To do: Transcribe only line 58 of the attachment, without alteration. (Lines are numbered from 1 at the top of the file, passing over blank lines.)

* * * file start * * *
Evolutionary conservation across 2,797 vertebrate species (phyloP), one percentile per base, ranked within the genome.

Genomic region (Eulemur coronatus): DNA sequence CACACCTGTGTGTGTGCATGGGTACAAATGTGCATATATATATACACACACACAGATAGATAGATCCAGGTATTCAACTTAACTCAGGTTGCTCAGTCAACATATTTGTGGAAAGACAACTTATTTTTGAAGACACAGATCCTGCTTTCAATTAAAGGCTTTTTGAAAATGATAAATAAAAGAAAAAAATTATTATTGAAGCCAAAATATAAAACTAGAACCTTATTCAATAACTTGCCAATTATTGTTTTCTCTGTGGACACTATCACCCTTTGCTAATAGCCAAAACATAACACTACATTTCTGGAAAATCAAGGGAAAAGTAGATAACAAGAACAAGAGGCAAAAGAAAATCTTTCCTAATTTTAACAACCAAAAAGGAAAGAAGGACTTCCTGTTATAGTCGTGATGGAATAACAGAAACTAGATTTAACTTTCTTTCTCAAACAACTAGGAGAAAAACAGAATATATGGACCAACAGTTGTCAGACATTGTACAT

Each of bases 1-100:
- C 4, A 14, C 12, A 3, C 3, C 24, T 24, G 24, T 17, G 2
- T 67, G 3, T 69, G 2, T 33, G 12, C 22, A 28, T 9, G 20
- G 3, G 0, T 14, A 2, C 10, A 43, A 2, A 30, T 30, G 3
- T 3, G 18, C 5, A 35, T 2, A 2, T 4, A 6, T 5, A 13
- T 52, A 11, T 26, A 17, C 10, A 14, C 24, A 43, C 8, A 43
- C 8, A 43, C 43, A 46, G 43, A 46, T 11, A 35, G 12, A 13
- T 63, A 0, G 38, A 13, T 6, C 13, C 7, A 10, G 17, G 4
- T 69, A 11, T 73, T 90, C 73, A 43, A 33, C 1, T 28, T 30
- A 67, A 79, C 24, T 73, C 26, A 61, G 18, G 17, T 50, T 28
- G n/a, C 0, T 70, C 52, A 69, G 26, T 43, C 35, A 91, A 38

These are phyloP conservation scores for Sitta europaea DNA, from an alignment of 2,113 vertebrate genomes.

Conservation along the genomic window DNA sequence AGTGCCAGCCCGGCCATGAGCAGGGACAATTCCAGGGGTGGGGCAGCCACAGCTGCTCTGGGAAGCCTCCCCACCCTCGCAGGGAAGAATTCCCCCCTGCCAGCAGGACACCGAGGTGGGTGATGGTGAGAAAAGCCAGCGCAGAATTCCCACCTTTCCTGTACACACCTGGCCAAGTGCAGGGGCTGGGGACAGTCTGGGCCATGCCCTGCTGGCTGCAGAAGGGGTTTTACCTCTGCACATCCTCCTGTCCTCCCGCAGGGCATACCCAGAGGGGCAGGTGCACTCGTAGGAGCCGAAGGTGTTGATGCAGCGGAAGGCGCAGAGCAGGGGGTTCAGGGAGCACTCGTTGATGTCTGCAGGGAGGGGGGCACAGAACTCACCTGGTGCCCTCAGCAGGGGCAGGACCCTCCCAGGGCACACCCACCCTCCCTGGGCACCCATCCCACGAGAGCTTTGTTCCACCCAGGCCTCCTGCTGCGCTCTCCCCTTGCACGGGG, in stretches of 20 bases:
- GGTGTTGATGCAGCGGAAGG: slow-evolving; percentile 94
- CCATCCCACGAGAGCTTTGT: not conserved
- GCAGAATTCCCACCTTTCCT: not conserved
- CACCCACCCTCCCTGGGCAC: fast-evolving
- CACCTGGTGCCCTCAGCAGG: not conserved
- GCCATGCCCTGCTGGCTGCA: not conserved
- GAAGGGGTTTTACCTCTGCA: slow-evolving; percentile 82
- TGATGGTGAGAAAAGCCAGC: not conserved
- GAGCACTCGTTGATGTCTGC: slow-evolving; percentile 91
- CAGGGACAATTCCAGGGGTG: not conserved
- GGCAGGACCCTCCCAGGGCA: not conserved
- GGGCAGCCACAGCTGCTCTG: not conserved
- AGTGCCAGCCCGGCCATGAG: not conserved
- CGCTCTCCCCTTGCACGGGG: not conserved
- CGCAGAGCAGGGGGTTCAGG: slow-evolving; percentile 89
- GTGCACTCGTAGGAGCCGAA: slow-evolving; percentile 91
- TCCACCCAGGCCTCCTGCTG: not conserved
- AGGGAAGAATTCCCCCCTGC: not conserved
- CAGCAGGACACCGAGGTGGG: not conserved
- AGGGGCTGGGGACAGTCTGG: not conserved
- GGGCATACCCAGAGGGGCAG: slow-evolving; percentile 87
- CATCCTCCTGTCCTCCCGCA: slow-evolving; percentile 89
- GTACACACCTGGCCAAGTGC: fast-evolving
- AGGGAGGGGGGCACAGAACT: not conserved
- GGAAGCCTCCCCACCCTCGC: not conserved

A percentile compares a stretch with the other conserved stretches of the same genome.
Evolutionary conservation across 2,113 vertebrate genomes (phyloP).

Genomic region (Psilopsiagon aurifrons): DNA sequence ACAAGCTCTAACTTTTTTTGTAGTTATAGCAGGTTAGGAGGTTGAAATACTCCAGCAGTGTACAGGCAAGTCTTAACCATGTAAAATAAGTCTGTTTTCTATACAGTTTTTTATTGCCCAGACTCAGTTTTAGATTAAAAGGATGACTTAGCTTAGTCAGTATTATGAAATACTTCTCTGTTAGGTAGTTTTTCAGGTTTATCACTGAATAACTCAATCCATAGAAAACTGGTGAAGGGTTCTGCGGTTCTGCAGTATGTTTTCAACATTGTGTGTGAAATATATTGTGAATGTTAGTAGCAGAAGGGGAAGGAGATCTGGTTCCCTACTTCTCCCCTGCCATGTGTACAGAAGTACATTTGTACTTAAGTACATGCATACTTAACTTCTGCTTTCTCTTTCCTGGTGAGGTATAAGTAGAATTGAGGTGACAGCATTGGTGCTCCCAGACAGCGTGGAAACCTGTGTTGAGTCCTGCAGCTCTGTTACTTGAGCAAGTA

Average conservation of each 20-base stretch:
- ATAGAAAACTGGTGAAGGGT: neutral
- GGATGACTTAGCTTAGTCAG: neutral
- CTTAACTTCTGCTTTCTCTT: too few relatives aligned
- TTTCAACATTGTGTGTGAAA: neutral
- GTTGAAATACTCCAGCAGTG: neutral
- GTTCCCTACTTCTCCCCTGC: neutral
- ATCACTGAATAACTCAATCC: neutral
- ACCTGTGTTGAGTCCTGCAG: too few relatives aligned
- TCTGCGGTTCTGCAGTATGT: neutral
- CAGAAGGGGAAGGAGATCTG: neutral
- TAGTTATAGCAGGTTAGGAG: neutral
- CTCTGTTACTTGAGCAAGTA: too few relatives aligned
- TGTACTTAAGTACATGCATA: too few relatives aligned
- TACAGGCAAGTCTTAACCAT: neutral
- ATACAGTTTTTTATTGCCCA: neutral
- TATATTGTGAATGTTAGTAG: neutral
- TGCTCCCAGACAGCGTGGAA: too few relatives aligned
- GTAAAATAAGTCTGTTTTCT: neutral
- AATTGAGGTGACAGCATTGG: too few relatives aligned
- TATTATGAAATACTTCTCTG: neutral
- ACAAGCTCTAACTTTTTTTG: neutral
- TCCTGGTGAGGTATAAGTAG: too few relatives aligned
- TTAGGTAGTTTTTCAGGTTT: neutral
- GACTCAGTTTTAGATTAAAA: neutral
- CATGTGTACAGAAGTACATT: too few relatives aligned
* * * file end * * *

- TACAGGCAAGTCTTAACCAT: neutral